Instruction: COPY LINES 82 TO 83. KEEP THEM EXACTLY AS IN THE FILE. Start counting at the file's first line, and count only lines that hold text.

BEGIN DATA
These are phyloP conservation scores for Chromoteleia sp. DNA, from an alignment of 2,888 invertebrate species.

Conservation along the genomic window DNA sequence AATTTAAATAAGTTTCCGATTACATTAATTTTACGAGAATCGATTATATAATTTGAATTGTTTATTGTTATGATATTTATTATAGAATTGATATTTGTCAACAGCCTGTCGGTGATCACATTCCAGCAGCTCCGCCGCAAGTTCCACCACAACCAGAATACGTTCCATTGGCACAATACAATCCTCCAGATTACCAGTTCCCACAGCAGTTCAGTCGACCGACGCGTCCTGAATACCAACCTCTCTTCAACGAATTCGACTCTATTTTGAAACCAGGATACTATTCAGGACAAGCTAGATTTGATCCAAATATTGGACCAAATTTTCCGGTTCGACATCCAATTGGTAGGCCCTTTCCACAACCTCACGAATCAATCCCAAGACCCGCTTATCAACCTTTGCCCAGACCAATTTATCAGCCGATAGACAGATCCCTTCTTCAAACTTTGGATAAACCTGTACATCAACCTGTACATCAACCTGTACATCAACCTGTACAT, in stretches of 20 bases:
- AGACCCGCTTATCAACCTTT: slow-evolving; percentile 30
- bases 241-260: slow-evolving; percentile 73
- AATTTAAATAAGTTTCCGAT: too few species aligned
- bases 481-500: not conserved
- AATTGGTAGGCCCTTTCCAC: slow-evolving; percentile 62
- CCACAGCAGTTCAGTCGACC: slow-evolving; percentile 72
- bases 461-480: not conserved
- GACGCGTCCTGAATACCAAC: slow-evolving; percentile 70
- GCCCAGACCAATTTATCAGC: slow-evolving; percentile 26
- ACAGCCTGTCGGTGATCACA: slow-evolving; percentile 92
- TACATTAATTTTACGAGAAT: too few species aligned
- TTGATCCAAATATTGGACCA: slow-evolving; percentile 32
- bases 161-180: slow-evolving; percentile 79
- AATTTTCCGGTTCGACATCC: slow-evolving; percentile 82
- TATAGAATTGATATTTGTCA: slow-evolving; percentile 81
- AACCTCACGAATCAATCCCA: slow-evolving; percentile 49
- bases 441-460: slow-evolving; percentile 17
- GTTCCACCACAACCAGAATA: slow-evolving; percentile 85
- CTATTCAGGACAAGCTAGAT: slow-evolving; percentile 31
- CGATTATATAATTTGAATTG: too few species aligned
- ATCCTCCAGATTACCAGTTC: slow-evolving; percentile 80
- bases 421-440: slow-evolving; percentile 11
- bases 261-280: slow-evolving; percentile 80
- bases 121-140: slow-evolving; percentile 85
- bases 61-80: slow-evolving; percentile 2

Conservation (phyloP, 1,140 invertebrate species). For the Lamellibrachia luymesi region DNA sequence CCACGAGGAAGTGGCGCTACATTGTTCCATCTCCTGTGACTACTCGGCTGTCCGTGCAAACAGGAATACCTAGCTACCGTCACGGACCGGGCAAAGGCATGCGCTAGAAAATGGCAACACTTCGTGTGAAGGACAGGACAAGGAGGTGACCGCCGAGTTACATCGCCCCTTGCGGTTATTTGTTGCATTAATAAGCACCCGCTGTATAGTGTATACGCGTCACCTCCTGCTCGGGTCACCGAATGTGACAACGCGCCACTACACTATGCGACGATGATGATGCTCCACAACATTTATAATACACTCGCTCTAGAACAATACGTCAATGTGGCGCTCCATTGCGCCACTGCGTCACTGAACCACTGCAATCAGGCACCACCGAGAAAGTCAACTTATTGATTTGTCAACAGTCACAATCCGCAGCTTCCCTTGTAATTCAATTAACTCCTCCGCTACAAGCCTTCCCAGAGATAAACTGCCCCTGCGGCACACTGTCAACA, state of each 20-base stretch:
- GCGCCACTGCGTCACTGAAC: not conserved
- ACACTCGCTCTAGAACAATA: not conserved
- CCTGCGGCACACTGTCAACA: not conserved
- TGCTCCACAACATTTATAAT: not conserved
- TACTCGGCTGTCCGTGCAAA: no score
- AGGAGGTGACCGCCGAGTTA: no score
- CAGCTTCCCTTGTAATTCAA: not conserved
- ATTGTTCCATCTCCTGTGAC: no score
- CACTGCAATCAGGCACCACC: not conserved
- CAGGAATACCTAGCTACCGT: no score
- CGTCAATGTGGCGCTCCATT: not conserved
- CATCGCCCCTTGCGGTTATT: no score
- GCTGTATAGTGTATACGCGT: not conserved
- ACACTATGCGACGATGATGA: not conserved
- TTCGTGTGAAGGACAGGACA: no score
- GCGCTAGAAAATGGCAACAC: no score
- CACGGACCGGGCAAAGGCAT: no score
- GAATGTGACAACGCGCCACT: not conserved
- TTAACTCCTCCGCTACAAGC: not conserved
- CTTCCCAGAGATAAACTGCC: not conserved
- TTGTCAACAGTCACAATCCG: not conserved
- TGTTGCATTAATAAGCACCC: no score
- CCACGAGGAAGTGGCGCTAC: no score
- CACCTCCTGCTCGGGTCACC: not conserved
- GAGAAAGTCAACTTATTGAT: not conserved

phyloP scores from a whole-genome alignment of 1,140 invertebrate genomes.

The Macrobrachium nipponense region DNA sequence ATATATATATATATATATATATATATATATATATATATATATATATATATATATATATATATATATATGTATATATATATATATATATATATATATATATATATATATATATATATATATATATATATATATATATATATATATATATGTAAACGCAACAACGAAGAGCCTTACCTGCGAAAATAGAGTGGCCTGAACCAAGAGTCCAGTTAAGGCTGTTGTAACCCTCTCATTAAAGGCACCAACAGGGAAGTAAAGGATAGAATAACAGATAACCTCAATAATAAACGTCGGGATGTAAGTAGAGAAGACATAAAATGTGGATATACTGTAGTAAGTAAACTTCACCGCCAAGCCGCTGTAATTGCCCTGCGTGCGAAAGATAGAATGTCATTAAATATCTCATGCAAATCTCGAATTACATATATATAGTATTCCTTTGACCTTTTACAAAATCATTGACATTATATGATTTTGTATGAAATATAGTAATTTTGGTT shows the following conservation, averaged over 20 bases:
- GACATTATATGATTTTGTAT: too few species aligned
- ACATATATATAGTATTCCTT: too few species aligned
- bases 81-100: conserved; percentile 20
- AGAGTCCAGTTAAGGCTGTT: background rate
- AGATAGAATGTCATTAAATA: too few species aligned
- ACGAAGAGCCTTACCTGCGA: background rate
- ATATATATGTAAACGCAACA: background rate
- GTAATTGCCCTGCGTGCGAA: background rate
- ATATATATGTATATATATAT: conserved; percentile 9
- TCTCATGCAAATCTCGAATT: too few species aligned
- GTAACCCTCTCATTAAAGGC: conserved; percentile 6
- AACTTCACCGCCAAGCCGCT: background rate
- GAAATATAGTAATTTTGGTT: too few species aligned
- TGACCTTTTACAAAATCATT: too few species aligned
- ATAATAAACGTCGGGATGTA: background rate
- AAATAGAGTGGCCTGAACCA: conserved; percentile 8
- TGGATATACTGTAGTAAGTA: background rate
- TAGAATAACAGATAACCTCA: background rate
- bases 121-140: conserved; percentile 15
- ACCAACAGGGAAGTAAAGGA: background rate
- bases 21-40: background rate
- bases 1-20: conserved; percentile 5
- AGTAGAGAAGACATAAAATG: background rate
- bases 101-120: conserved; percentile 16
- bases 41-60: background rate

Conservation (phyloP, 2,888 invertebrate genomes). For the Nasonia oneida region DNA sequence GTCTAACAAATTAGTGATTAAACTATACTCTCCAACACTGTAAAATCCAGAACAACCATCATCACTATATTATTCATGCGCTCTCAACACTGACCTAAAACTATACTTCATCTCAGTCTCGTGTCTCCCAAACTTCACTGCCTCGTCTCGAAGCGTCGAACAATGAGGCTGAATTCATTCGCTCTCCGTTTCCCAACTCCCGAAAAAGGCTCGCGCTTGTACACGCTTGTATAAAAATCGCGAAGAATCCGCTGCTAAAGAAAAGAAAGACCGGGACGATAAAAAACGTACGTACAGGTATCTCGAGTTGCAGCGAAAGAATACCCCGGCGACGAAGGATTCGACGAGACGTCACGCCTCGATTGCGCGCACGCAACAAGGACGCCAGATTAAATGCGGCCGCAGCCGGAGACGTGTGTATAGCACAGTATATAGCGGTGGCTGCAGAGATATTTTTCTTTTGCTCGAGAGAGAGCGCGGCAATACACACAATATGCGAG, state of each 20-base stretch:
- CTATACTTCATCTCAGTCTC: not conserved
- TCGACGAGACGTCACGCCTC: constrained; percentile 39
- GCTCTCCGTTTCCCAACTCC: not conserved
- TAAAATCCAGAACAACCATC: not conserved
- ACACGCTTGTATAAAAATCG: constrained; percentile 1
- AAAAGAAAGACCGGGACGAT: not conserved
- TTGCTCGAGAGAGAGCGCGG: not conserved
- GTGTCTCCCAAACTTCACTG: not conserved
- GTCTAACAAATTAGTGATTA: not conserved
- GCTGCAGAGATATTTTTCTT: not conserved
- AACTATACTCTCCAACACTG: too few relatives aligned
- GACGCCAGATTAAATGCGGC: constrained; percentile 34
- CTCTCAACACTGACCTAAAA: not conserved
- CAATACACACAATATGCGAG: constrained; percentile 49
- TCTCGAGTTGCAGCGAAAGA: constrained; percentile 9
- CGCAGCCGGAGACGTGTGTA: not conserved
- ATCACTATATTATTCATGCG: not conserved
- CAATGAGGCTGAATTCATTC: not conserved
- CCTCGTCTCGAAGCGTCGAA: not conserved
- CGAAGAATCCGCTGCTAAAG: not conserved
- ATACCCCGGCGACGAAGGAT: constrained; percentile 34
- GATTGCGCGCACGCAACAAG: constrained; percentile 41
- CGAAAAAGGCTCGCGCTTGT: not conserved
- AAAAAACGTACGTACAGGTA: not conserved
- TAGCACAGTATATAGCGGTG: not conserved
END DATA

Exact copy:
- CTATACTTCATCTCAGTCTC: not conserved
- TCGACGAGACGTCACGCCTC: constrained; percentile 39